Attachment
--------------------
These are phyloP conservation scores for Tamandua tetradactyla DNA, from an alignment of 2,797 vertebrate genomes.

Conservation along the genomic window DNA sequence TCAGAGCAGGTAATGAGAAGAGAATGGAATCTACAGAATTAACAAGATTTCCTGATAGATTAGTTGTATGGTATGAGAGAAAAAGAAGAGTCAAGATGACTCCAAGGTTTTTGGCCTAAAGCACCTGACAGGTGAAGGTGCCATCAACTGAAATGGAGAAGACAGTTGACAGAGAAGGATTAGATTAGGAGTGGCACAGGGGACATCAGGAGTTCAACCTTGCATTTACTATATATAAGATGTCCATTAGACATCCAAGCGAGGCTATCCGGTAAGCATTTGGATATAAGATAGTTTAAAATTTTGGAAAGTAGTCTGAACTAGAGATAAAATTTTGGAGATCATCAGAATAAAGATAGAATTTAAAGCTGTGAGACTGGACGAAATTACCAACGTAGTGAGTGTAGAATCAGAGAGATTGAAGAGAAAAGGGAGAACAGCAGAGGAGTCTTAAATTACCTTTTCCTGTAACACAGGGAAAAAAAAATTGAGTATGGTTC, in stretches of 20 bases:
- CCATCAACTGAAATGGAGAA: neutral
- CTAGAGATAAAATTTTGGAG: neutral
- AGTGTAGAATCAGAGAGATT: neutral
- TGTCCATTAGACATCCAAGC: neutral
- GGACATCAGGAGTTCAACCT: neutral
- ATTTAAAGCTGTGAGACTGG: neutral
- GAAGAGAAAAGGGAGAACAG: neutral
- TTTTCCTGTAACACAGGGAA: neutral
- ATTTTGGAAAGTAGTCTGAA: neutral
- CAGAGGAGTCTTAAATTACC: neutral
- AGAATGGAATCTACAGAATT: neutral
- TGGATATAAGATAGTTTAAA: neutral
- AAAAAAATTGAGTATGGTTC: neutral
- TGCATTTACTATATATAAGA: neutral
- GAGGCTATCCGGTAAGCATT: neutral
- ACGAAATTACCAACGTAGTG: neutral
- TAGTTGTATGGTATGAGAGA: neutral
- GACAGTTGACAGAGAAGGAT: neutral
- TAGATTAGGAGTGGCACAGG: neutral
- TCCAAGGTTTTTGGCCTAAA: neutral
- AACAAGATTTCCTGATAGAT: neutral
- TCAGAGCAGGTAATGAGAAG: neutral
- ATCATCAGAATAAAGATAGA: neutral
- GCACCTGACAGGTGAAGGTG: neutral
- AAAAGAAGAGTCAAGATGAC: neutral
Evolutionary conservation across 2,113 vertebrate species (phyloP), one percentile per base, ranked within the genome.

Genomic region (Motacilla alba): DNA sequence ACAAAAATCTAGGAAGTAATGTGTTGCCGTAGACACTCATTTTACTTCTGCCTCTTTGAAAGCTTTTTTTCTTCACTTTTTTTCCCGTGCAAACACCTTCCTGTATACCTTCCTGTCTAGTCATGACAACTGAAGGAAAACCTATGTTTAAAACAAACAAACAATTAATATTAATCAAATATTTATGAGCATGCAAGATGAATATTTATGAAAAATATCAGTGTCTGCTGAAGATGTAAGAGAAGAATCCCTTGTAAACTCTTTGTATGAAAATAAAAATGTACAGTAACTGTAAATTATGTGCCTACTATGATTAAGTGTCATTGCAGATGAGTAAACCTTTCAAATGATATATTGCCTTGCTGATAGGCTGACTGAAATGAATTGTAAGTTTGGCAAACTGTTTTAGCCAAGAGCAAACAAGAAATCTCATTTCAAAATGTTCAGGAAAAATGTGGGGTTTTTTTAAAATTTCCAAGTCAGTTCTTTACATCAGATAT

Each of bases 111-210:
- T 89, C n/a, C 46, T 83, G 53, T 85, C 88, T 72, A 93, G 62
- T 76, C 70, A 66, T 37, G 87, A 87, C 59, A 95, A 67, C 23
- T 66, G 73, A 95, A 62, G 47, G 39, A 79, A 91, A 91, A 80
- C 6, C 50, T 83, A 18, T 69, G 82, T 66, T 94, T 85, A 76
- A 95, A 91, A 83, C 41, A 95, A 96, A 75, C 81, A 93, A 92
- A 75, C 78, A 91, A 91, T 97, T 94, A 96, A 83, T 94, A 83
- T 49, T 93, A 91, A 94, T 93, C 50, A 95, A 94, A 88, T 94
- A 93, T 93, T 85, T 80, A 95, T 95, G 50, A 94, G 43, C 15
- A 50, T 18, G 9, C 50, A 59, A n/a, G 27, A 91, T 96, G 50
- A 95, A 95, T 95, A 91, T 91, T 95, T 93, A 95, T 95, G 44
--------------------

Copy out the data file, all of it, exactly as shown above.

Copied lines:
These are phyloP conservation scores for Tamandua tetradactyla DNA, from an alignment of 2,797 vertebrate genomes.

Conservation along the genomic window DNA sequence TCAGAGCAGGTAATGAGAAGAGAATGGAATCTACAGAATTAACAAGATTTCCTGATAGATTAGTTGTATGGTATGAGAGAAAAAGAAGAGTCAAGATGACTCCAAGGTTTTTGGCCTAAAGCACCTGACAGGTGAAGGTGCCATCAACTGAAATGGAGAAGACAGTTGACAGAGAAGGATTAGATTAGGAGTGGCACAGGGGACATCAGGAGTTCAACCTTGCATTTACTATATATAAGATGTCCATTAGACATCCAAGCGAGGCTATCCGGTAAGCATTTGGATATAAGATAGTTTAAAATTTTGGAAAGTAGTCTGAACTAGAGATAAAATTTTGGAGATCATCAGAATAAAGATAGAATTTAAAGCTGTGAGACTGGACGAAATTACCAACGTAGTGAGTGTAGAATCAGAGAGATTGAAGAGAAAAGGGAGAACAGCAGAGGAGTCTTAAATTACCTTTTCCTGTAACACAGGGAAAAAAAAATTGAGTATGGTTC, in stretches of 20 bases:
- CCATCAACTGAAATGGAGAA: neutral
- CTAGAGATAAAATTTTGGAG: neutral
- AGTGTAGAATCAGAGAGATT: neutral
- TGTCCATTAGACATCCAAGC: neutral
- GGACATCAGGAGTTCAACCT: neutral
- ATTTAAAGCTGTGAGACTGG: neutral
- GAAGAGAAAAGGGAGAACAG: neutral
- TTTTCCTGTAACACAGGGAA: neutral
- ATTTTGGAAAGTAGTCTGAA: neutral
- CAGAGGAGTCTTAAATTACC: neutral
- AGAATGGAATCTACAGAATT: neutral
- TGGATATAAGATAGTTTAAA: neutral
- AAAAAAATTGAGTATGGTTC: neutral
- TGCATTTACTATATATAAGA: neutral
- GAGGCTATCCGGTAAGCATT: neutral
- ACGAAATTACCAACGTAGTG: neutral
- TAGTTGTATGGTATGAGAGA: neutral
- GACAGTTGACAGAGAAGGAT: neutral
- TAGATTAGGAGTGGCACAGG: neutral
- TCCAAGGTTTTTGGCCTAAA: neutral
- AACAAGATTTCCTGATAGAT: neutral
- TCAGAGCAGGTAATGAGAAG: neutral
- ATCATCAGAATAAAGATAGA: neutral
- GCACCTGACAGGTGAAGGTG: neutral
- AAAAGAAGAGTCAAGATGAC: neutral
Evolutionary conservation across 2,113 vertebrate species (phyloP), one percentile per base, ranked within the genome.

Genomic region (Motacilla alba): DNA sequence ACAAAAATCTAGGAAGTAATGTGTTGCCGTAGACACTCATTTTACTTCTGCCTCTTTGAAAGCTTTTTTTCTTCACTTTTTTTCCCGTGCAAACACCTTCCTGTATACCTTCCTGTCTAGTCATGACAACTGAAGGAAAACCTATGTTTAAAACAAACAAACAATTAATATTAATCAAATATTTATGAGCATGCAAGATGAATATTTATGAAAAATATCAGTGTCTGCTGAAGATGTAAGAGAAGAATCCCTTGTAAACTCTTTGTATGAAAATAAAAATGTACAGTAACTGTAAATTATGTGCCTACTATGATTAAGTGTCATTGCAGATGAGTAAACCTTTCAAATGATATATTGCCTTGCTGATAGGCTGACTGAAATGAATTGTAAGTTTGGCAAACTGTTTTAGCCAAGAGCAAACAAGAAATCTCATTTCAAAATGTTCAGGAAAAATGTGGGGTTTTTTTAAAATTTCCAAGTCAGTTCTTTACATCAGATAT

Each of bases 111-210:
- T 89, C n/a, C 46, T 83, G 53, T 85, C 88, T 72, A 93, G 62
- T 76, C 70, A 66, T 37, G 87, A 87, C 59, A 95, A 67, C 23
- T 66, G 73, A 95, A 62, G 47, G 39, A 79, A 91, A 91, A 80
- C 6, C 50, T 83, A 18, T 69, G 82, T 66, T 94, T 85, A 76
- A 95, A 91, A 83, C 41, A 95, A 96, A 75, C 81, A 93, A 92
- A 75, C 78, A 91, A 91, T 97, T 94, A 96, A 83, T 94, A 83
- T 49, T 93, A 91, A 94, T 93, C 50, A 95, A 94, A 88, T 94
- A 93, T 93, T 85, T 80, A 95, T 95, G 50, A 94, G 43, C 15
- A 50, T 18, G 9, C 50, A 59, A n/a, G 27, A 91, T 96, G 50
- A 95, A 95, T 95, A 91, T 91, T 95, T 93, A 95, T 95, G 44